HOW MUCH LONGER WILL I HAVE TO WORK FROM HOME?

photo of a man working from home with his child

[1]

Working from home is the new norm for most Americans with almost two-thirds of the working population transitioned to couch labor since the beginning of the COVID-19 pandemic.[2] The sudden job site shift may have been a welcome change for most of these workers, allowing many to see the novelty of the inside of their home at eleven am on a Tuesday morning, but prolonged exposure has sparked unrest. What was once an embraced changed has now quieted down into a frustration (not so) stay-cation. While working from home has the benefit of lounge wear and a short commute to the couch, these advantages are balanced by ever-present children in a worker’s ‘office’ and a lost sense of structure. All of this has culminated in the ultimate question (and hopeful plea): when can I go back to work?

The daunting reality of the answer to this question is not an easy pill to swallow. It turns out that most companies are seeking to be the last to return to the office. In Alabama specifically, stay-at-home orders expired over a month ago on April 30th, yet many workers have yet to be called back into the office.[3] It may be a beneficial to employees that most bosses are realizing all the meetings that truly could have been an email, but this also means that companies are recognizing the potential to expand profit margins by offloading expensive office space. By having employees telecommute when possible, the need to house workers and monitor via technology is quickly becoming the desired end game. In fact, Nationwide insurance has closed five offices around the country and made a permanent move to have 4,000 employees work remotely. But this does not necessarily mean you will never see your coworkers while on the clock again. Some employers are reporting that prolonging back-to-office dates well-past the stay-at-home orders end is merely a precaution to allow management to reconfigure the layouts of offices and job sites in order to comply with social distancing and to minimize the spread of hazardous germs.[4] Employees may see upon the eventual return to the job site that offices have been reconfigured into open concept work spaces to increase employee productivity while decreasing the time spent within six feet of other employees.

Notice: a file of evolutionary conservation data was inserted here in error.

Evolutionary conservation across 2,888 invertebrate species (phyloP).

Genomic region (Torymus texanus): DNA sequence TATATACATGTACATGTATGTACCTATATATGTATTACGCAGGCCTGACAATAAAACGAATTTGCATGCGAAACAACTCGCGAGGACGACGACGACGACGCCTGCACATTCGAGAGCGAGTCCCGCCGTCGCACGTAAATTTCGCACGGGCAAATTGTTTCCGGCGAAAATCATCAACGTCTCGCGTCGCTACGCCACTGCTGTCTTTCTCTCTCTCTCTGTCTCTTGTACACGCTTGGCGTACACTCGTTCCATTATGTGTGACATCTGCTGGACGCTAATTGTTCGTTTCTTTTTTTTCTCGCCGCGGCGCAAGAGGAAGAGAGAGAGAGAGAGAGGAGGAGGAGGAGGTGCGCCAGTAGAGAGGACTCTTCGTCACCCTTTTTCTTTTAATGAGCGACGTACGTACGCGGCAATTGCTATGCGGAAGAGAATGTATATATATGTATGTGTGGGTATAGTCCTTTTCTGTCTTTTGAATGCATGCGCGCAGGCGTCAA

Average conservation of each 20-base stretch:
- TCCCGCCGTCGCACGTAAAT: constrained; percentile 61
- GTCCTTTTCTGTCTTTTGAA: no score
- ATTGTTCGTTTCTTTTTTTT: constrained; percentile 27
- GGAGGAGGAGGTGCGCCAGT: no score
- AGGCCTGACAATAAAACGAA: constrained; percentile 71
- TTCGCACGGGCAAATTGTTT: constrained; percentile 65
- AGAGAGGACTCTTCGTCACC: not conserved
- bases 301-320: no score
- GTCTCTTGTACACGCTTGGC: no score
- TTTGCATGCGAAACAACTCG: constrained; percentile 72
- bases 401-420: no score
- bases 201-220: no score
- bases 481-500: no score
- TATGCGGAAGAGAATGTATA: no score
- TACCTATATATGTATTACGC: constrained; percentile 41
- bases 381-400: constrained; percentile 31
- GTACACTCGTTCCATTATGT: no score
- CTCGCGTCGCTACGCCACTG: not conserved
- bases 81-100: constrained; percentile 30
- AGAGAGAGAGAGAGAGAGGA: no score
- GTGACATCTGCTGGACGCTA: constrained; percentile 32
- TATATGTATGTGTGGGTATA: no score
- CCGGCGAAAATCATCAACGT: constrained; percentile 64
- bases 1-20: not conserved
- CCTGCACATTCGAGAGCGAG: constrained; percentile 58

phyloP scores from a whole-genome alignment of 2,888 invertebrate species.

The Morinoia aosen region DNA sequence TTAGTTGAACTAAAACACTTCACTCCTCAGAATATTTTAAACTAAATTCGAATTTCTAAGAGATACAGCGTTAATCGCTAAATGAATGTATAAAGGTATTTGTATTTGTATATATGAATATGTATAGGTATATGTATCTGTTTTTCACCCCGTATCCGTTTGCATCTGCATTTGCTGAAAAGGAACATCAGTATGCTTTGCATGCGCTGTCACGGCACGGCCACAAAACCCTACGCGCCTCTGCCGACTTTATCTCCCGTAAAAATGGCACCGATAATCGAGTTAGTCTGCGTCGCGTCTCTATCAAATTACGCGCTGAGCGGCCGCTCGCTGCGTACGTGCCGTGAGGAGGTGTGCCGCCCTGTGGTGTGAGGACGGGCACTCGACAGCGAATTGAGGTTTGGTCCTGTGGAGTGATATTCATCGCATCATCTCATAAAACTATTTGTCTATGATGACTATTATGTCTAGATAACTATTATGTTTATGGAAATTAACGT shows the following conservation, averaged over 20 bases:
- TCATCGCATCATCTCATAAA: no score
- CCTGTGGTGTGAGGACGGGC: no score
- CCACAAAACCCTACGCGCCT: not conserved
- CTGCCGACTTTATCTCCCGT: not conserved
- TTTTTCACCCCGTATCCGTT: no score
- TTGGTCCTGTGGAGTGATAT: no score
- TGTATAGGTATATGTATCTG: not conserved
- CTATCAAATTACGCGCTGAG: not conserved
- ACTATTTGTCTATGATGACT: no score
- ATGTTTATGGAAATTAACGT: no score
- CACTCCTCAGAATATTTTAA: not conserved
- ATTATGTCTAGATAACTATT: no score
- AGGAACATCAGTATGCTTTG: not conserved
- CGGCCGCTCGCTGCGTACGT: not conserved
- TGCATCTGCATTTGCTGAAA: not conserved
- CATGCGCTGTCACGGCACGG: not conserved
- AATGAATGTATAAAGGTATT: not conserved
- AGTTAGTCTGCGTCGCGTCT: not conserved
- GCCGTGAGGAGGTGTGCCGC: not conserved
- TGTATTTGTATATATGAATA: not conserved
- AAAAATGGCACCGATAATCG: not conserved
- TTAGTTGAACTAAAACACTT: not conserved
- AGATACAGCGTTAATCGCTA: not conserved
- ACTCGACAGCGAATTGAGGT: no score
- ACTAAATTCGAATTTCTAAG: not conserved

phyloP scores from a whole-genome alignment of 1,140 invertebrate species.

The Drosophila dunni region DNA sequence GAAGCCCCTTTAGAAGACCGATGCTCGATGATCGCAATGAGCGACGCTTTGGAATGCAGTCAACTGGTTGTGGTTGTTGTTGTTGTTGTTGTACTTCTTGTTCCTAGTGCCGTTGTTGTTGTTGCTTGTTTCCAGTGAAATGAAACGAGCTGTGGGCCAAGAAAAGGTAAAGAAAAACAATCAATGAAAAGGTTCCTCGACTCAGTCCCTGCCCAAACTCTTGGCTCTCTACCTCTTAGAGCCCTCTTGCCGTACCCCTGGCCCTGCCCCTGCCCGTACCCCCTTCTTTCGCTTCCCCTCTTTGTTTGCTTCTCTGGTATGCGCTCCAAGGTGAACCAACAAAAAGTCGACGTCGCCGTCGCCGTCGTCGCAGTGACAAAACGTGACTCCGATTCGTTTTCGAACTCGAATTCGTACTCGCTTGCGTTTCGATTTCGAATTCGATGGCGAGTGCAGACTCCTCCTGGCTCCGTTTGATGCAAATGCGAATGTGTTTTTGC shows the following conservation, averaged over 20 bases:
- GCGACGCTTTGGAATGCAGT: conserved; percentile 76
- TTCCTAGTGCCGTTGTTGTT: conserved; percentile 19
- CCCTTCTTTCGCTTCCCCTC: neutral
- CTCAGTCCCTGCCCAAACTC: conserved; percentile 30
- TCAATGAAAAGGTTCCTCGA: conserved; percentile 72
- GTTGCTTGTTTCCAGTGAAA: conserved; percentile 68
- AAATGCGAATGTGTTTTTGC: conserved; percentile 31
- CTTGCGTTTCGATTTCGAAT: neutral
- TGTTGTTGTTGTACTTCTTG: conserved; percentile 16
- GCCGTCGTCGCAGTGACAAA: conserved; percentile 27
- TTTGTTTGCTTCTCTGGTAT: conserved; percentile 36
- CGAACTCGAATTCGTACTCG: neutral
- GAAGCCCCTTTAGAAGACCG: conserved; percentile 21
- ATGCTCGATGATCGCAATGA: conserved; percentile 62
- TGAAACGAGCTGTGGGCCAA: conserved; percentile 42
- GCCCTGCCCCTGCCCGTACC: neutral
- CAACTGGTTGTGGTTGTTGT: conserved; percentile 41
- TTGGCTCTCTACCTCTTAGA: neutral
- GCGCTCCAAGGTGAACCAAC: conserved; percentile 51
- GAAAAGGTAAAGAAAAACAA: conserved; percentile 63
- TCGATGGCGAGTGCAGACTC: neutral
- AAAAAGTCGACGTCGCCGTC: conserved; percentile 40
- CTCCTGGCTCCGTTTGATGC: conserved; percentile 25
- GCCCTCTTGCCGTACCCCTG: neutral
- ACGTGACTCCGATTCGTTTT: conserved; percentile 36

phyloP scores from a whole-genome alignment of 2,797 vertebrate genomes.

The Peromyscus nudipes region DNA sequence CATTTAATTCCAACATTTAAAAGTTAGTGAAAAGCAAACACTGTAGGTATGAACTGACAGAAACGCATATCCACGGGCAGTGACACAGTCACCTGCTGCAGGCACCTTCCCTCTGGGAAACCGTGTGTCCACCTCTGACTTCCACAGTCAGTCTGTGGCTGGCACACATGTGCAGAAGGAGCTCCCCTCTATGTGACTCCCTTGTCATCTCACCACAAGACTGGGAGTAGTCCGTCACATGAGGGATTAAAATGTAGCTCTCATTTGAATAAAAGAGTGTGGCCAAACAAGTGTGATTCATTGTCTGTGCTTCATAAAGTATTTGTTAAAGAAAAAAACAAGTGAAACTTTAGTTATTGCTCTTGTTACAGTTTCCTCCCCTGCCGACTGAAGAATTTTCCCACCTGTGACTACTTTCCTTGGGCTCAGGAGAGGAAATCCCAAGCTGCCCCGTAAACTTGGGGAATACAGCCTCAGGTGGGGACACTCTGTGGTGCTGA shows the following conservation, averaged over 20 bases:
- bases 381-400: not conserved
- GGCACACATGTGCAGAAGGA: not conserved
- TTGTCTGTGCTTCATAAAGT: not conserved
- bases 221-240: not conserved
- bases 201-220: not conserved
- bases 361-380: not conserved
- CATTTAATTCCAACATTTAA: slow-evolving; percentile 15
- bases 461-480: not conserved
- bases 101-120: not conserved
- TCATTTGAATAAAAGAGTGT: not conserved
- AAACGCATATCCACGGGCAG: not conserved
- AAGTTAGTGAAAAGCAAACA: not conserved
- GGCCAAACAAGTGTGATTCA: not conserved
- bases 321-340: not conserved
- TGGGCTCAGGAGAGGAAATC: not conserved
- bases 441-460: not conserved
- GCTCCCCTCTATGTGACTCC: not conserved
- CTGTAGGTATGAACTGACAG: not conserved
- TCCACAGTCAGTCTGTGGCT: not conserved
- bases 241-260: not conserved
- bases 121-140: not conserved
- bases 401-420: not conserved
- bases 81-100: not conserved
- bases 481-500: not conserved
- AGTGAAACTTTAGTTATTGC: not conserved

With reconfiguration and mass sanitation underway, most offices have taken the approach of a phased reopening, only allowing a set proportion of the employee population to return to the office at a time in order to maintain control of the health of the office. But the end result of this plan, as hoped for by many employees, is to allow workers to return to the office. While a date for individual companies may not be a uniform standard across the board, it is a shared goal for most.[5]

If you are hurt on the job due to unsafe working conditions, seek legal counsel, as you may be entitled to workers’ compensation or other benefits. As we have since 1967, we will continue to protect the legal rights of our clients – those who are hurt on the job while working for Alabama employers.  If you have been injured on the job and want to learn your rights, please consider contacting the Nomberg Law Firm. Our office number is 205-930-6900.

 

[1] https://www.forbes.com/sites/chriswestfall/2020/05/20/new-survey-shows-47-increase-in-productivity-3-things-you-must-do-when-working-from-home/#4de1a06780dc.

[2] https://www.theatlantic.com/health/archive/2020/05/work-from-home-pandemic/611098/.

[3] https://www.cnn.com/interactive/2020/us/states-reopen-coronavirus-trnd/.

[4] https://www.nytimes.com/2020/05/08/technology/coronavirus-work-from-home.html.

[5] https://www.govexec.com/workforce/2020/05/agencies-start-reopening-offices-though-approaches-vary/165658/.

 


Bernard D. Nomberg has been a lawyer for more than 20 years. Bernard has earned an AV rating from Martindale-Hubbell’s peer-review rating. In 2019, Bernard was named a Super Lawyer for the 7th year in a row.

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